On Friday I found sensitive conditions on Mt Blackmore, triggering numerous avalanches on wind loaded slopes.  Although these avalanches were not large in size, the propagated easily and ran a long distance.  With 6-8 inches of new snow since Friday followed by strong winds, there is no question these slopes have reloaded and are capable of producing much larger avalanches.  Similar conditions have been reported in the Cooke City area.  A foot of new snow and strong winds have made for dangerous avalanche conditions mainly on wind loaded slopes at upper elevations.

For this reason the avalanche danger is rated:

CONSIDERABLE on all wind loaded slopes and non wind loaded slopes steeper than 35 degrees

MODERATE on less steep slopes that have not received wind loading.   

The southern Madison Range, southern Gallatin Range and the Lionhead area near West Yellowstone:

Although this recent storm did not deliver as much snow to the southern portions of our advisory area, light continuous snowfall and strong winds have gradually added stress to a structurally weak snowpack.  A strong and often supportable slab 2-4 thick is now sitting over multiple weak layers that are all capable of failing and producing avalanches.  The weakest and most susceptible is a layer of buried surface hoar that now sits roughly 2 feet below the surface (video).  This layer will not be found on all slopes, but exists mainly on slopes sheltered from the sun and wind.  Since these protected slopes now hold the best riding conditions a careful evaluation of slope angle and snow stability should be conducted before exposing yourself to avalanche terrain.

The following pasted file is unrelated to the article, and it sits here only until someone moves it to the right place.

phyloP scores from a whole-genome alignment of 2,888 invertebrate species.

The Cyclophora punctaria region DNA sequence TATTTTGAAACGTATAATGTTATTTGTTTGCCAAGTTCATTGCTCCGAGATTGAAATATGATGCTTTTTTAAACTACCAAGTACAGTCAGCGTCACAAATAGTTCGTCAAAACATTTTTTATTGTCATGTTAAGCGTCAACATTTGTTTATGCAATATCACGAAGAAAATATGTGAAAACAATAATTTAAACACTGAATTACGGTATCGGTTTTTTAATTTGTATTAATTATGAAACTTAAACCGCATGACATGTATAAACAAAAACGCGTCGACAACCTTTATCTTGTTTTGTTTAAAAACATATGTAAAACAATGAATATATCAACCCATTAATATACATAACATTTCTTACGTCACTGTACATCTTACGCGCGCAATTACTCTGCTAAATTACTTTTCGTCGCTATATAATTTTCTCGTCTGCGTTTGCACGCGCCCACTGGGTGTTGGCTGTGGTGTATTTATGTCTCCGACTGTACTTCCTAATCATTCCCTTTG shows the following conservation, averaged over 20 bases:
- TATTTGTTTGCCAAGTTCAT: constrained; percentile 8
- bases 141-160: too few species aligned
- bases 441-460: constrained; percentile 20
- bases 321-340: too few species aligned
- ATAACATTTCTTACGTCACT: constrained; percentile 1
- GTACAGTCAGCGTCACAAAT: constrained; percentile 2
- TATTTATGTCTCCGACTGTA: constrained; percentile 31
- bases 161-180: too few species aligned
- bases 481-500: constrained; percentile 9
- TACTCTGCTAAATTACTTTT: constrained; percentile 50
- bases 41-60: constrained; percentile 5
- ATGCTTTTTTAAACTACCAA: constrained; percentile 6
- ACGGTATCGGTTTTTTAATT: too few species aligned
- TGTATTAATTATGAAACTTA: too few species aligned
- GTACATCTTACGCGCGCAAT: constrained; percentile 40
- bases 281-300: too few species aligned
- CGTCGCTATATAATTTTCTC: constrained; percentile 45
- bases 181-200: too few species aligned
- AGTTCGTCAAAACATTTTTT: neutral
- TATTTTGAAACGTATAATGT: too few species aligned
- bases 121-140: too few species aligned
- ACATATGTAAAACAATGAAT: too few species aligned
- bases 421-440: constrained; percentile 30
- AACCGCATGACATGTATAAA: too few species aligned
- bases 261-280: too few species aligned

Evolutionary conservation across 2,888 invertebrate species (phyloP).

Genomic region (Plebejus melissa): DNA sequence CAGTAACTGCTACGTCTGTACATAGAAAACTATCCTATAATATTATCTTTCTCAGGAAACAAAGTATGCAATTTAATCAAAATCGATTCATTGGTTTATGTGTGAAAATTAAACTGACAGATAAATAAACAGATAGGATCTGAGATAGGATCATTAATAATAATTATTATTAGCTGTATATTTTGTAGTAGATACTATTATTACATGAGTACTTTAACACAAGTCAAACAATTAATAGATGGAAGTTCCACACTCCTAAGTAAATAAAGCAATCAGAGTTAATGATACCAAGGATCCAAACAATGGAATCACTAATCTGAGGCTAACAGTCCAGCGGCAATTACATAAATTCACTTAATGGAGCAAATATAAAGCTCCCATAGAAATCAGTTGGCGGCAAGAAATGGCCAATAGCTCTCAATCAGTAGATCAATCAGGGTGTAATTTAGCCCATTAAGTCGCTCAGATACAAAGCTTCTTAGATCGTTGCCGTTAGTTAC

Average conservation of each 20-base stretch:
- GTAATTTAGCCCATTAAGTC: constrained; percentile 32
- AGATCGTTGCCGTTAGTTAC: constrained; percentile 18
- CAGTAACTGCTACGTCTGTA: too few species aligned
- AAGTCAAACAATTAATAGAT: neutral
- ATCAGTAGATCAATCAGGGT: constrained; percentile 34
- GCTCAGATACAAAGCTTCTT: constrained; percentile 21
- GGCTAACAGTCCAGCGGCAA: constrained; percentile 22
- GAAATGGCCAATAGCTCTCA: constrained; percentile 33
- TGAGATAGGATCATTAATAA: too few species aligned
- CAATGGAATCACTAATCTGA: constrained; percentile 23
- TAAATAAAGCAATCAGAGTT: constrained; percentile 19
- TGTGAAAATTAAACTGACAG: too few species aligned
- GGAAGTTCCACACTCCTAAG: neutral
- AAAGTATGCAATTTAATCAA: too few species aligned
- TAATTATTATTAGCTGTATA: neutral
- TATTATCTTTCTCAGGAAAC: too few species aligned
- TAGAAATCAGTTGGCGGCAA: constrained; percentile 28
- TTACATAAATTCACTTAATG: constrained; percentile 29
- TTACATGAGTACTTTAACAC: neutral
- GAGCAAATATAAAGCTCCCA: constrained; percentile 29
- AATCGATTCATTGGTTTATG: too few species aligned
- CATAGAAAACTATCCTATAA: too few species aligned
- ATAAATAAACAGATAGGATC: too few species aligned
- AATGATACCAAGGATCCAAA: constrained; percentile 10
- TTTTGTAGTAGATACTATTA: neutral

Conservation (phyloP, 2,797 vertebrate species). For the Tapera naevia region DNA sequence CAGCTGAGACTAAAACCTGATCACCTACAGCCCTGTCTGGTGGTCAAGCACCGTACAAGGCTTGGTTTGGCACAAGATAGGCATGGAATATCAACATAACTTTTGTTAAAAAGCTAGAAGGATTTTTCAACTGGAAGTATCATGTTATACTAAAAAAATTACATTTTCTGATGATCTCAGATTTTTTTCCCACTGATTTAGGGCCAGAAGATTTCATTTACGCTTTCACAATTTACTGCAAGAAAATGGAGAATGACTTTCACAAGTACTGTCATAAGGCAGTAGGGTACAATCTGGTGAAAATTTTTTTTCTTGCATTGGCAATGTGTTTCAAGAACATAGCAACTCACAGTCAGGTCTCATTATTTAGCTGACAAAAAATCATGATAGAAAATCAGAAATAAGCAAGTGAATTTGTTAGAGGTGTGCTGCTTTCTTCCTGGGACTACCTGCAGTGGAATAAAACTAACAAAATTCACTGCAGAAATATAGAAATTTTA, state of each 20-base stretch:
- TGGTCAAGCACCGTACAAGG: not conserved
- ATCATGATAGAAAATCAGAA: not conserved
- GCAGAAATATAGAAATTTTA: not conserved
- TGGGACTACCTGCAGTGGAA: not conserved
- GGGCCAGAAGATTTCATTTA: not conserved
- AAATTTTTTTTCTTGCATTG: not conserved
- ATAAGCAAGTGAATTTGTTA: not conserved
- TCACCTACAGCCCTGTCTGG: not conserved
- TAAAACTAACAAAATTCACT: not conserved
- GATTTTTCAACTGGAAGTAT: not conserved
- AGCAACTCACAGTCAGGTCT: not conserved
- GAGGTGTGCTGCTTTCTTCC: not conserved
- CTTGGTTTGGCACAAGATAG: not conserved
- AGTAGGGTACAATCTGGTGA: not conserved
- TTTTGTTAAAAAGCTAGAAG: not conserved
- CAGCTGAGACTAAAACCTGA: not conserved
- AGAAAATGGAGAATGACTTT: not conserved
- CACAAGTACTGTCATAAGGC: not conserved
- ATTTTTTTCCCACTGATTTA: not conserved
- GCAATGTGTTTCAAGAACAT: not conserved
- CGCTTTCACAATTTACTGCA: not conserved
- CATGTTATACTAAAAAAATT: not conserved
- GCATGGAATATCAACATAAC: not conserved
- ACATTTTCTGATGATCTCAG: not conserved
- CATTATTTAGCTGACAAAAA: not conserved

Another weak layer that sits below the surface hoar is persistent layer of buried facets that exists on all slopes.  This layer is becoming harder to trigger as the snowpack becomes deeper, but will likely fail when an avalanche that initiates on the surface hoar layer steps down, producing a large and climactic avalanche.  Wind slabs that have formed over the past few days may also be the trigger for larger and more destructive avalanches.   With weak layers and wind slabs human triggered avalanches remain likely.

For today the avalanche danger is rated:

CONSIDERABLE on all wind loaded slopes and non wind loaded slopes steeper than 35 degrees

MODERATE on non wind loaded slopes and slopes less than 35 degrees

The Avalanche Center wants to send out a huge thanks to all who participated in making this year's King and Queen of the Ridge the most successful to date.  We also want to say Happy Valentine's Day to the wives of the avalanche center: Marcie, Amy and Genevieve, we couldn't do it without you.

I will issue the next advisory tomorrow morning at 7:30 a.m. If you get out in the backcountry let us know what you find.  You can reach us at 587-6984 or email us at

Avalanche Education

1. Bridger Bowl

AAI Level 1 Avalanche Course - Friday, February 19th to Sunday, February 21st

2. Bridger Bowl

AAI Level 2 Avalanche Course - Monday, February 22nd to Thursday, February 25th

3. Moonlight Basin

Comprehensive avalanche awareness class - Thursday, March 4th to Saturday, March 6th or 406-993-6026